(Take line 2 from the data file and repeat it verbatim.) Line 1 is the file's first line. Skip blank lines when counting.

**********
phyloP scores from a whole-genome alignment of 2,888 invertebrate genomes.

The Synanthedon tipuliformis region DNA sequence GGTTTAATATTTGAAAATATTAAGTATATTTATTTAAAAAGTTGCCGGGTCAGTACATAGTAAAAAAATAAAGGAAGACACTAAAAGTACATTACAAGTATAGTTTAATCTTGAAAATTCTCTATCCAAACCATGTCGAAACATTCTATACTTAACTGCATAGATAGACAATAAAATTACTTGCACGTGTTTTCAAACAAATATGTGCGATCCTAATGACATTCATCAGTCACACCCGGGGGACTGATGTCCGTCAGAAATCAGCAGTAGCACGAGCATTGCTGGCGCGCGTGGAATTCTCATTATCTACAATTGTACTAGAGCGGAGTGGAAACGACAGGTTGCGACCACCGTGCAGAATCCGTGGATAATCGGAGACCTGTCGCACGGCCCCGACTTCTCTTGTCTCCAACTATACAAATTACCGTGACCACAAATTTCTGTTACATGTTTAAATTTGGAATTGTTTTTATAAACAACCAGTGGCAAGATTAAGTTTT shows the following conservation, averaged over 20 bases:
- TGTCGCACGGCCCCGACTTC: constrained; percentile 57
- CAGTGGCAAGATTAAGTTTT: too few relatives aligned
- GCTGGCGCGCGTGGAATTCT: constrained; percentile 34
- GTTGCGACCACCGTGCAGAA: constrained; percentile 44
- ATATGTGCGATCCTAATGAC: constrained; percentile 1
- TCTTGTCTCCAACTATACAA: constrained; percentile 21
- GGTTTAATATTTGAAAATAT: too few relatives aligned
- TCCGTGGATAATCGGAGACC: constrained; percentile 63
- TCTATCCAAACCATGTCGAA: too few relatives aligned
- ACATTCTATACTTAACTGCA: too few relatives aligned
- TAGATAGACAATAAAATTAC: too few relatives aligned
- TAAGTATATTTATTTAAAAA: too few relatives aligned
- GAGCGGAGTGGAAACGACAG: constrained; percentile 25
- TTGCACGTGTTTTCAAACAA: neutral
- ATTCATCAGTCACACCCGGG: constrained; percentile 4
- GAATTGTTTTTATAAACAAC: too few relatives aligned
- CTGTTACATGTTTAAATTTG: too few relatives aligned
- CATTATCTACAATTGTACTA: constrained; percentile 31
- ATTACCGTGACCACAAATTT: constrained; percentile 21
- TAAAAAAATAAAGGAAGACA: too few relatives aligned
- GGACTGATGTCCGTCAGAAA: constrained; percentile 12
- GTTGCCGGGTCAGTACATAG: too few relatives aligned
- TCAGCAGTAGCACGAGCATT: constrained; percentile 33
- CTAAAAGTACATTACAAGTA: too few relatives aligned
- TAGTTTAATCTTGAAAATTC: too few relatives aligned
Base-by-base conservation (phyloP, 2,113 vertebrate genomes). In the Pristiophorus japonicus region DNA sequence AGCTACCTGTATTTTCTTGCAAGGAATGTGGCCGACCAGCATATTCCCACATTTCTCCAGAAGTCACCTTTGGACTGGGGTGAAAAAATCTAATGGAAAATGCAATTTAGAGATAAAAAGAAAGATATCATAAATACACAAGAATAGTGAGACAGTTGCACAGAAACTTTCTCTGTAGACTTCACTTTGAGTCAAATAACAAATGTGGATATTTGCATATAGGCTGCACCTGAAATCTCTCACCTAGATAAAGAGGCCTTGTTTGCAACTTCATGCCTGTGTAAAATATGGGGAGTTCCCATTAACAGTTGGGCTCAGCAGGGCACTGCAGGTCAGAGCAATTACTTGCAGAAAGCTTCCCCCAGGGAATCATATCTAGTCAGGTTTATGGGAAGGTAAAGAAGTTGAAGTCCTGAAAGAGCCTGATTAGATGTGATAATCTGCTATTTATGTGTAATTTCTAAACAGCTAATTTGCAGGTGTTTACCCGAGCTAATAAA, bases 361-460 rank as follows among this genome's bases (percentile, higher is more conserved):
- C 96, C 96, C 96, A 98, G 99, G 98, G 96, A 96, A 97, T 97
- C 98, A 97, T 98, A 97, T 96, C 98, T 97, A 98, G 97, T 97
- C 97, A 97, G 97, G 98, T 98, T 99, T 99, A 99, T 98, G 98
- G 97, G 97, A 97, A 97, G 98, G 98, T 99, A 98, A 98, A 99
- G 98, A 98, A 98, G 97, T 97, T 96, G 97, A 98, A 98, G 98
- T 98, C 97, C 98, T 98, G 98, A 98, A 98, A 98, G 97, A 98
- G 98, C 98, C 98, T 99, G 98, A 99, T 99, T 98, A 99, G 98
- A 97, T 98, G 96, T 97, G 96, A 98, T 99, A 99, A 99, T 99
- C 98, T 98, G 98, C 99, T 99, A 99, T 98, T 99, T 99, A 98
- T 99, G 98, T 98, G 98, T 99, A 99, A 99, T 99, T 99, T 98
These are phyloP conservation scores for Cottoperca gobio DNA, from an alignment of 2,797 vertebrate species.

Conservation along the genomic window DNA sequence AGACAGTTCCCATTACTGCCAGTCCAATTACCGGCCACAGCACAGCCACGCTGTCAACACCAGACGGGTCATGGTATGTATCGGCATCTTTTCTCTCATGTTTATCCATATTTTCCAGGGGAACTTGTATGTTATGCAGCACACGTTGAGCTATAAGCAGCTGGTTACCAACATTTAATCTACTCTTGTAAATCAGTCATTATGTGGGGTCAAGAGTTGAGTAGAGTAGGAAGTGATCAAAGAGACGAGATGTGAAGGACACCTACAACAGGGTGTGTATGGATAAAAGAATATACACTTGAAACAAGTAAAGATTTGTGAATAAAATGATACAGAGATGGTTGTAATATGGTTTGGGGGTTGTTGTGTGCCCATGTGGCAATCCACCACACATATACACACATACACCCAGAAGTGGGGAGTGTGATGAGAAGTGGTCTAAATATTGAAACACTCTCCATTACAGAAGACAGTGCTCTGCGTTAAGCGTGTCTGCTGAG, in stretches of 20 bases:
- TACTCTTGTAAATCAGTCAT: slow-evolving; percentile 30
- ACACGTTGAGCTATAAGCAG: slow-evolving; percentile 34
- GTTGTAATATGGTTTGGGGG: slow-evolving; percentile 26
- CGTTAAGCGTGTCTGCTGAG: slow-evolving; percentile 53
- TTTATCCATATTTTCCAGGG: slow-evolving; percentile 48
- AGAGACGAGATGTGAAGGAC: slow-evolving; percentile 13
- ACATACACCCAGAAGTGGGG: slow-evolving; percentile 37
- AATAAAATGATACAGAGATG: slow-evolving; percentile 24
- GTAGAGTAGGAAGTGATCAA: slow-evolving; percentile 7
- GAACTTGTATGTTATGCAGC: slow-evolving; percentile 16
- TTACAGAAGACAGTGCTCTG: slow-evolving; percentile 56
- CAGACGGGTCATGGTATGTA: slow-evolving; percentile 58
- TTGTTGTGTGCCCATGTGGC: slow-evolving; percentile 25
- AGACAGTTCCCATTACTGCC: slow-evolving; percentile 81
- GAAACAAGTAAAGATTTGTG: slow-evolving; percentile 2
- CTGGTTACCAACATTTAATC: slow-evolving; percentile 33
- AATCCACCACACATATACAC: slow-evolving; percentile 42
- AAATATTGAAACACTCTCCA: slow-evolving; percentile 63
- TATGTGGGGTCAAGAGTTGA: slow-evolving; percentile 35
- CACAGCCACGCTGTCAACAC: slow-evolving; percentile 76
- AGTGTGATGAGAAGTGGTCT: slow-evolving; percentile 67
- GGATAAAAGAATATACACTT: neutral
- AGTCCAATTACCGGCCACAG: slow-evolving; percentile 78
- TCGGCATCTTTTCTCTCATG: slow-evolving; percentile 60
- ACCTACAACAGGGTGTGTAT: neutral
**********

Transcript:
The Synanthedon tipuliformis region DNA sequence GGTTTAATATTTGAAAATATTAAGTATATTTATTTAAAAAGTTGCCGGGTCAGTACATAGTAAAAAAATAAAGGAAGACACTAAAAGTACATTACAAGTATAGTTTAATCTTGAAAATTCTCTATCCAAACCATGTCGAAACATTCTATACTTAACTGCATAGATAGACAATAAAATTACTTGCACGTGTTTTCAAACAAATATGTGCGATCCTAATGACATTCATCAGTCACACCCGGGGGACTGATGTCCGTCAGAAATCAGCAGTAGCACGAGCATTGCTGGCGCGCGTGGAATTCTCATTATCTACAATTGTACTAGAGCGGAGTGGAAACGACAGGTTGCGACCACCGTGCAGAATCCGTGGATAATCGGAGACCTGTCGCACGGCCCCGACTTCTCTTGTCTCCAACTATACAAATTACCGTGACCACAAATTTCTGTTACATGTTTAAATTTGGAATTGTTTTTATAAACAACCAGTGGCAAGATTAAGTTTT shows the following conservation, averaged over 20 bases: